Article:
Mother allegedly helped 15-year-old daughter sell marijuana out of her bedroom

Everybody makes mistakes occasionally. However, sometimes, these mistakes can cause serious legal problems, including jail time, especially when it involves parents and a drug crime. A father and mother in Merced County, California found this out the hard way. Now, the couple may require bail after recently being arrested for allowing their teenage daughter to sell marijuana out of the child’s bedroom.

Apparently, the 15-year-old daughter had been allowed by her parents to sell marijuana out of her bedroom – reportedly assisted by her mother. The Merced County Sheriff’s Office arrested the mother and father, both 44 years of age, in mid-August. The daughter allegedly received the marijuana from her mother. The authorities discovered 80 pounds of marijuana upon searching the family’s home.

Law enforcement officials also discovered 12 marijuana plants in the family’s backyard. Allegedly, the family had built a makeshift facility which they used as a greenhouse for growing large marijuana plants. Authorities also discovered a loaded AK-47 rifle as they searched the family home. It is currently illegal to own an AK-47 in California unless it was purchased before a specific date. This law is in accordance with the Roberti-Roos Assault Weapons Control Act of 1989.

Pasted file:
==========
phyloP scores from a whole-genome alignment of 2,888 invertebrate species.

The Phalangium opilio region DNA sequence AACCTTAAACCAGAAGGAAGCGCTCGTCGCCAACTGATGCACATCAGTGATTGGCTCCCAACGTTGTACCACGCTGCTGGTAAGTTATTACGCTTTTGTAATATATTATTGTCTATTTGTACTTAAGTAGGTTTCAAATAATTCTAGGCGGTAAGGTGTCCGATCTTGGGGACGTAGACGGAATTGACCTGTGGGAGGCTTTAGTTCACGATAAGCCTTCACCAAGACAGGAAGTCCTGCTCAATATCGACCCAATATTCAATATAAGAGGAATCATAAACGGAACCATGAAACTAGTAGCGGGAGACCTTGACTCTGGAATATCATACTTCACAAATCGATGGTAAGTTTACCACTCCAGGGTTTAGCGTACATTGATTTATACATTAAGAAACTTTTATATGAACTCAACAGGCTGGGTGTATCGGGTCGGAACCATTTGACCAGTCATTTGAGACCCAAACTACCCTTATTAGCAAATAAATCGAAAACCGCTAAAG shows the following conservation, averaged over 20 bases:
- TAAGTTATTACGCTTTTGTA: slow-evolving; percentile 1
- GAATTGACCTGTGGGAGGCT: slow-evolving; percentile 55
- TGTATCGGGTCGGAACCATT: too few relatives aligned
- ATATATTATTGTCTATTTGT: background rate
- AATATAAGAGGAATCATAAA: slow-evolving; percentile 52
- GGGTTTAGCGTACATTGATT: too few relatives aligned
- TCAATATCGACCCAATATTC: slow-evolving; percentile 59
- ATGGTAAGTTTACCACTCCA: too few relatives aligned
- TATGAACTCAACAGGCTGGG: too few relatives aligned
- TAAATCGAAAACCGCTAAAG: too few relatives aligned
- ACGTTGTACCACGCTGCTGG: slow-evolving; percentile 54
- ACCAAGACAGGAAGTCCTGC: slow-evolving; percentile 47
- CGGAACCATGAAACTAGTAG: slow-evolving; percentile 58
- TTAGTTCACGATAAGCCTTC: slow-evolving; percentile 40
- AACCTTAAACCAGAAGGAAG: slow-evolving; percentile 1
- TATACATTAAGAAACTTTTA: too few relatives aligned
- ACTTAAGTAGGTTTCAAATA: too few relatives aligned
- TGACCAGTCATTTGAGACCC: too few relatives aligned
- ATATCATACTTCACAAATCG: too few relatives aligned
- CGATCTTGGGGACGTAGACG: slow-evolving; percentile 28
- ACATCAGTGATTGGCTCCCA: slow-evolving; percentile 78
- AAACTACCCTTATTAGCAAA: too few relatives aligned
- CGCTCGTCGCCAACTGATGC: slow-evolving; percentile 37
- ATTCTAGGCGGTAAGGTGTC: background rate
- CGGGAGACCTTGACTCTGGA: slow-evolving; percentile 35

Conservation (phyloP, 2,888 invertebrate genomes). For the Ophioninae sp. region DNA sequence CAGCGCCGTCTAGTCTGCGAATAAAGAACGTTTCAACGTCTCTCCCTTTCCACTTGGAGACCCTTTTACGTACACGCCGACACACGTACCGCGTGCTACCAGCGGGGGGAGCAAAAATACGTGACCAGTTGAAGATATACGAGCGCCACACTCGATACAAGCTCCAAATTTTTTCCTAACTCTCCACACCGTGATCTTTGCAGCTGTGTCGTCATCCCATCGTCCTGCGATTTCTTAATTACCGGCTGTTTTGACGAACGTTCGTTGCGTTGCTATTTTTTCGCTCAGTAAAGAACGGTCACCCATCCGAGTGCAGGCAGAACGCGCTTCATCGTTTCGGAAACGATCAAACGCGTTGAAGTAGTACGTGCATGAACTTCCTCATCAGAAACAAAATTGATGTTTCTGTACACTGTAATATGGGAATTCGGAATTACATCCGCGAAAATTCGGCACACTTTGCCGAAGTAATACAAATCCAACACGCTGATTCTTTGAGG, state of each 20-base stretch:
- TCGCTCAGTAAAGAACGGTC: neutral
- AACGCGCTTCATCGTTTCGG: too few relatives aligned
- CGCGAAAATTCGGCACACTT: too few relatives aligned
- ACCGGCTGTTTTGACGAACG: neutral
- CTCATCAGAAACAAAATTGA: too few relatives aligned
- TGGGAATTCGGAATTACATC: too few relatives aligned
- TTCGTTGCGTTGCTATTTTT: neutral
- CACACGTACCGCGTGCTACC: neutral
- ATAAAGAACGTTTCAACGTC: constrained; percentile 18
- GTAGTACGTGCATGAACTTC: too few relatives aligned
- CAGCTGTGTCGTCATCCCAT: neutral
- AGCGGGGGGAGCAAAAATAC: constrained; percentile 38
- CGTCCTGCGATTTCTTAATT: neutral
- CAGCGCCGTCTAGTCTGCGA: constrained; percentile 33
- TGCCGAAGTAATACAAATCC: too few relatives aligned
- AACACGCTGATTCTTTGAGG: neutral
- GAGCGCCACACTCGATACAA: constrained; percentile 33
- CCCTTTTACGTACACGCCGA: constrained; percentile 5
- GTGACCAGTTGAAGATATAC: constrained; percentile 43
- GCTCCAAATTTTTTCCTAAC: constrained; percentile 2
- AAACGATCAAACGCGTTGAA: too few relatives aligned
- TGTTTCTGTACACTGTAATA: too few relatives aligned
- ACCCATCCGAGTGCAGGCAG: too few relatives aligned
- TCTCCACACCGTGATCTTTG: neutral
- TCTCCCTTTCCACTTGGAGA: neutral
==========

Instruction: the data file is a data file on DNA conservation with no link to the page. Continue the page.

The daughter’s bedroom had a sign posted which read, “It’s the law, you must be 15 years of age or older to purchase fireworks.” However it appears that somebody crossed out the word “fireworks” and wrote the word “weed” in its place. Another minor had also reportedly been living in the home with the family. Reports have not confirmed what the other minor child’s relationship is to the family.

Undoubtedly, the parents will be facing serious charges for drug dealing and potentially even a gun crime. This can result in significant time behind bars in prison. However, the suspects will be taken to jail first, where they may have a chance to use a bail bonds service to obtain temporary freedom. Although this does not guarantee they will not be convicted of a crime and ultimately end up in prison, this will allow the parents to be with their family while awaiting trial.

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